Common biases about women and misconceptions about the “strong woman” phenomenon.

The strong woman phenomenon got old because of its stereotyping and lack of relevance to the general women population . I mean, they were the more aggressive and slightly eccentric successors of the damsels in distress but did make their mark nevertheless. They struggled for love and opportunity. They worked for equality and non-discrimination. They asked for a seat at the table. Slowly they blended into the career woman who puts food on the table.

The career woman isn’t always a strong woman, whatever the perception might be. She faces domestic violence, gender disparity, wage disparity and inequality as much as any other woman. Career woman is a constantly changing shell of a woman. She is a boss at work and sometimes is at the bottom of the totem pole. She has another job waiting for her when she gets back home. Her life is a constant hustle.

But here’s the problem. The association of a woman’s strength by her success at tasks that were considered primarily masculine in the olden days has led to a lot of stifling of women who continue to be powerful contributors spiritually. This stereotypical idea of a strong woman has become another form of internalized patriarchal beliefs and practices. The assumption that strong women are unanimously women with a career and the proverbial balls lends to a lot of bias again.

So let’s talk about some of the explicit biases that the term “strong woman” has.

1. A strong woman is eloquent and well-read. This is the ultimate bias that needs to go. Strength of character has got nothing to do with being superfluous or even educated formally. Many women are quiet powerhouses. This comparison doesn’t negate the strength of the more vocal woman. It’s just to illustrate the bias.

2. Strong women don’t tolerate abuse. This couldn’t be farther from the truth. Not only many strong women live abusive relationships they also survive them. They also bring out their kids and other dependents safely through the storm. Just because a woman has had traumatic experiences doesn’t mean she allowed them to happen due to some inherent weakness or that she was more susceptible because of some inherent weakness.

3. Strong women don’t apologize. This is a bias because it doesn’t set the necessary societal backdrop of tolerance and fessing up. It doesn’t allow for human faults and mistakes. A feature of a strong woman is actually her ability to be introspective and apologize readily if she identifies her mistake.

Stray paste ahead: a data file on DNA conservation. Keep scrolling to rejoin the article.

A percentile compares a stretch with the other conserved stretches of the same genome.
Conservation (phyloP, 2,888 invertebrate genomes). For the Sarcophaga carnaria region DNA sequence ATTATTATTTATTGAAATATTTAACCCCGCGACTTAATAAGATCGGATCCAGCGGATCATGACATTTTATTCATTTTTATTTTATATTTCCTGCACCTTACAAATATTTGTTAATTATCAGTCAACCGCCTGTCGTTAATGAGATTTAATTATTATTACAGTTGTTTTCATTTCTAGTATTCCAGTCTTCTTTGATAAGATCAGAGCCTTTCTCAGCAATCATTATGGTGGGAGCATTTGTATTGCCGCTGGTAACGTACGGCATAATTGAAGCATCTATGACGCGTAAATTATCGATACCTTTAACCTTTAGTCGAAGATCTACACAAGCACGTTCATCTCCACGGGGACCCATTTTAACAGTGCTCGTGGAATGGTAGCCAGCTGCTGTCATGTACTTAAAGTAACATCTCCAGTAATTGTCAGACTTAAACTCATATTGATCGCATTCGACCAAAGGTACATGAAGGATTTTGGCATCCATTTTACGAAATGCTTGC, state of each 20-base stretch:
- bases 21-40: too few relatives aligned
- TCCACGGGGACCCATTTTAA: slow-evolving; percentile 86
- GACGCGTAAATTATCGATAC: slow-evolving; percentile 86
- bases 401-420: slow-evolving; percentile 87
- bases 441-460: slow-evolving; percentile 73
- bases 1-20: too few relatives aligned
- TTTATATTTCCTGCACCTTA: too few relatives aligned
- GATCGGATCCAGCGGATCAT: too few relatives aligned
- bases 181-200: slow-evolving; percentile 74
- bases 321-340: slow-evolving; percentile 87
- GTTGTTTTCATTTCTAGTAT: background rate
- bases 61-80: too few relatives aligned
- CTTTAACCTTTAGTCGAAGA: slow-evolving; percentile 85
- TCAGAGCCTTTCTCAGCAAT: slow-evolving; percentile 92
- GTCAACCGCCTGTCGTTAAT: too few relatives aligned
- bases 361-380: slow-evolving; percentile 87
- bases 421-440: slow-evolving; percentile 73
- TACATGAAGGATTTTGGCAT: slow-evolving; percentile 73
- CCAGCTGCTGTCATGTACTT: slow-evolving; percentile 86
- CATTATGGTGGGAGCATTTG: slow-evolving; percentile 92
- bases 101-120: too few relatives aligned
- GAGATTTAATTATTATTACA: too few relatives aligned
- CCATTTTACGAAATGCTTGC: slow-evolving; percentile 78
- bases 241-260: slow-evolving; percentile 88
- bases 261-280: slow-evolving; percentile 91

But these are explicit biases, right? And they are usually easier to address than implicit bias. Some common implicitly believed theories are,

1. Strong women bring shame and discord to their lives by being themselves too much. Whatever this means, it’s usually not true. There is research on kids emulating their dominant parent more. If the dominant parent is the mother perchance then kids emulate her. No woman is responsible for any shame that her family feels over her being herself. It’s a family’s job to make sure that they uplift their women and provide them with the confidence that they need to be their own authentic self. Sometimes being ourselves can mean practicing choice, autonomy and independence. Ask anyone! These are good things. Divorces don’t happen because a woman was too much herself. Divorces happen because usually a weak woman finds the strength to challenge patriarchy.

2. Strong women look, talk and analyze situations a certain way. Again not true all the time, universally! Strong women can have a biased opinion and a conditioned response too. They can be rote in their decision making also. This thought perpetuates the thought that some form of abuse or injustice comes to weak women only.

3. Strong women are liked by men as good sex partners but probably do not make good wives. Strong women are definitely usually more vocal about their sexual needs. They refuse to accept rehearsed sex moves that do nothing for them. They give and take equally usually. But a woman’s strength isn’t calculated by her closeness with her sexuality. May be women who aren’t afraid to say most things are also more vocal about sex and bedroom rituals also. But it’s not a universal thing. However, just because a woman plays largely a pleasing role in a sexual relationship doesn’t discount her strength. Strength has many colors and facets and some people truly find their calling and mission in being pleasurable to their partners. To them, their own pleasure isn’t always top priority.


  1. I always learn something interesting and new while reading your blog. I feel enlightened. That is perhaps the major reason that I look forward to reading your thoughts. Please keep sharing your mind. That is a wonderful way of contributing to others’ lives.

    Liked by 1 person

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